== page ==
Power ......II... IHT
new leader could do worse than keep an eye on the progress and problems
of her neighbor Gloria Macapagal Arroyo. The two daughters of former
presidents came to power in roughly similar circumstances. Both need
to prove that they are not beholden to the military and the metropolitan
elites which toppled their predecessors. Both need to show that they
can make good governance the centerpiece of national revival, promote
reform without driving away tainted but needed capital.
.Six months into the job,
Mrs. Arroyo is showing that determination, good sense and hard work
can overcome formidable obstacles. But they may not be enough to meet
the excessive and contradictory expectations of the so-called People
Power II coalition that ousted President Joseph Estrada and to make
significant progress in addressing fundamental ills.
Mrs. Arroyo came to power in constitutionally more dubious circumstances
than Megawati Sukarnoputri. She also faced the wrath of a large minority
of the population, notably of the poor, who resented the treatment of
Mr. Estrada and had little faith that this daughter of the elite would
do more than pay lip service to their needs.
So far she has shown a better understanding of the real issues facing
the country than has been recognized by the Makati financial and commercial
sector, which wields inordinate influence over a largely rural and pre-industrial
economy heavily dependent on remittances from émigrés. But Makati determines
the level of the peso and stock market, and those are the yardsticks by
which the country is usually measured.
The peso is almost back to its Estrada crisis low against the dollar despite
central banks' efforts to squeeze speculators and limit dollar access.
Stocks have fallen 20 percent since the euphoria which followed Mr. Estrada's
ouster last January. The plus side of the Arroyo ledger is rather longer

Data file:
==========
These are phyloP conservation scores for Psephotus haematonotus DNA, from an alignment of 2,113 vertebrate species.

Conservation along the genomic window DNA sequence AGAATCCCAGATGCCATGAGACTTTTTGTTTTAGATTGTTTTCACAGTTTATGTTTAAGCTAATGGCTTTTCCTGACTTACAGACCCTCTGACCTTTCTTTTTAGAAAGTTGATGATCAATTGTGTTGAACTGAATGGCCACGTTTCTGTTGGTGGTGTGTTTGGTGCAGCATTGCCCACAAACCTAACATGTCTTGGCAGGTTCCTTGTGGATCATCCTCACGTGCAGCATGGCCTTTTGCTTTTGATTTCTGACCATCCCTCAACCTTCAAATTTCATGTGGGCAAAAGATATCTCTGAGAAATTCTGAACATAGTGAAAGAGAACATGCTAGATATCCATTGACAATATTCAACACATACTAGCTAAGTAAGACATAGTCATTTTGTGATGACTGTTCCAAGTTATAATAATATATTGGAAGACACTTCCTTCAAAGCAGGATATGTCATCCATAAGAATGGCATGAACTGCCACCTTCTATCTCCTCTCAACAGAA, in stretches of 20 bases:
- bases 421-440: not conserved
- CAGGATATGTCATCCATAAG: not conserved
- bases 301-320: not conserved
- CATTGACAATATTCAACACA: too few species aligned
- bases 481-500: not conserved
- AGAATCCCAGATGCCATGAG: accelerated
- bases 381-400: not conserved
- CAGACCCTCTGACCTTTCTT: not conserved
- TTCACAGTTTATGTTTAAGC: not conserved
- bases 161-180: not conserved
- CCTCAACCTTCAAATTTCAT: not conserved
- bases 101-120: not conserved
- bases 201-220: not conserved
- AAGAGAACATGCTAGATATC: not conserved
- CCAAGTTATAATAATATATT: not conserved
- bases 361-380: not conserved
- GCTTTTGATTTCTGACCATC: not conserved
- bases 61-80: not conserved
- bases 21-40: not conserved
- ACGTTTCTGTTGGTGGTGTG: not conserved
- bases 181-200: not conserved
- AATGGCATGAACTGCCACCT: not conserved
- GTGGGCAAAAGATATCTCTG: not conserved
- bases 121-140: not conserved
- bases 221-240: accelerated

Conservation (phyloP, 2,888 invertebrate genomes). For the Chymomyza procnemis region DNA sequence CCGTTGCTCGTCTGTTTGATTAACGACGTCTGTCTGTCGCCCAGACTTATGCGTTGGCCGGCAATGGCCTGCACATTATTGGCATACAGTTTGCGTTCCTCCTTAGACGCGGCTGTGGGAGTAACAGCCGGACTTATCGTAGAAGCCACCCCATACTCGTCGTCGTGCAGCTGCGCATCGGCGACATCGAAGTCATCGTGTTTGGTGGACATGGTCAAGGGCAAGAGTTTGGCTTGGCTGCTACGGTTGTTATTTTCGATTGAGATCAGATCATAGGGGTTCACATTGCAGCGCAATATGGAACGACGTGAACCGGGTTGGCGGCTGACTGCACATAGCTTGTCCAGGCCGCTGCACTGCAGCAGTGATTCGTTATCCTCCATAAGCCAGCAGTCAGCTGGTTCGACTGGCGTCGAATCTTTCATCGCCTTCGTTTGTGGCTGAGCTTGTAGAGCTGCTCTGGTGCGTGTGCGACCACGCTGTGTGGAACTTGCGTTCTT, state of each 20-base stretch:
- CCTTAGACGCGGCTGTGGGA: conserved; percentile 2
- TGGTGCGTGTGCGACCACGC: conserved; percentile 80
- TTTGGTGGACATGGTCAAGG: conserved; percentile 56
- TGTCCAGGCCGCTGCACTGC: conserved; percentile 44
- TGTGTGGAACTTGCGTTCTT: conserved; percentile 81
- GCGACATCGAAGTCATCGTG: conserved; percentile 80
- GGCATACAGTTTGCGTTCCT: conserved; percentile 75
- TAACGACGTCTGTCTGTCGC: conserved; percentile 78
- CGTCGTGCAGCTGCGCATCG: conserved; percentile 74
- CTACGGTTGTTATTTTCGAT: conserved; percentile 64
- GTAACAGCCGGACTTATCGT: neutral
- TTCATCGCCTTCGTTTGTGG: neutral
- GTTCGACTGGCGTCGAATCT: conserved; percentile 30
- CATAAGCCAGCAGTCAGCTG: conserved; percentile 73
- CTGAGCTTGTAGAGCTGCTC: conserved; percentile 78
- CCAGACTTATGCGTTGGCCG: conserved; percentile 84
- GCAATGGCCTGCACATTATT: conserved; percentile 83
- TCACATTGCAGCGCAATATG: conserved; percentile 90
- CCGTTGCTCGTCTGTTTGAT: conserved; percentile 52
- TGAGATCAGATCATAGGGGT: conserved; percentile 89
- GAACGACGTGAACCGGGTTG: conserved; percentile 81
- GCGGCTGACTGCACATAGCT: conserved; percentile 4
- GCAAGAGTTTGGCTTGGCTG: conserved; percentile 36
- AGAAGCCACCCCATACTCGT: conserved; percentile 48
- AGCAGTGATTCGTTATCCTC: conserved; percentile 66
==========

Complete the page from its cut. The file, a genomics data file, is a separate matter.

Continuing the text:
than these numbers suggest. Congressional elections in May gave her control
of the House and a comfortable if not overwhelming position in the Senate.
Even the May 1 riots, which led to declaration of a state of rebellion
and use of the army to keep order, may have had positive results.
The riots were blamed on troublemaking paid for by Estrada supporters.
But it is now recognized that the frustrations of the urban poor were
an important factor. The Philippines has a history of peasants' revolt
but hitherto not of urban unrest. Manila's sansculottes could erupt again.
Mrs. Arroyo has had the sense to take note.
The government's limited resources are to be focused on a stagnant agricultural
sector that is disgorging its unemployed to the towns, and on improving
housing and amenities for the urban poor. The president has made efforts
to address grassroots issues and to listen to the social activist as well
as business members of the People Power II coalition.
Her work schedule is demanding, and by setting targets she has given the
impression that she can shake the bureaucracy out of its indolence. She
may not succeed, but the harder she is seen to try the more likely she
will succeed in her ambition to be re-elected in 2004.
The military has been kept happy by an increased budget, and kept busy
dealing with the Abu Sayyaf. That band of extortionists remains a problem,
but Mrs. Arroyo has made progress in peace talks with the more important
Moro Islamic Liberation Front.
Corruption is being addressed more vigorously than most expected. Some
police chiefs linked to the illegal gambling syndicates which financed
Mr. Estrada and other politicians are being dismissed. The new head of
the Bureau of Internal Revenue is engaged in a fierce battle to clean
up an institution which for years has been a major cause of the country's
fiscal problems and consequent abysmal public infrastructure. She has
even submitted her own husband, José Miguel Arroyo, to investigation.
The nexus of smuggling and illegal gambling, police corruption and political
funding is so entrenched, the links between government and business are
so numerous, the fiscal situation is so difficult that Mrs. Arroyo may
well fail to deliver. Elite money continues to leave the country because
of fear of social instability. Filipino Chinese fret at continued insecurity
and kidnappings for ransom, and some see better investment opportunities
The security situation in Muslim areas is no worse now than during most
of the past 25 years, but the gangsters have stolen the headlines away
from a president who has gained stature through hard work and determination
not to be seen as anyone's puppet.
Mrs. Megawati would do well to copy. Can the two women co-opt the forces
of reform while keeping the military on the sidelines, business interests
supportive and traditional money politics at arm's length? It is a tall
TOP OF THE PAGE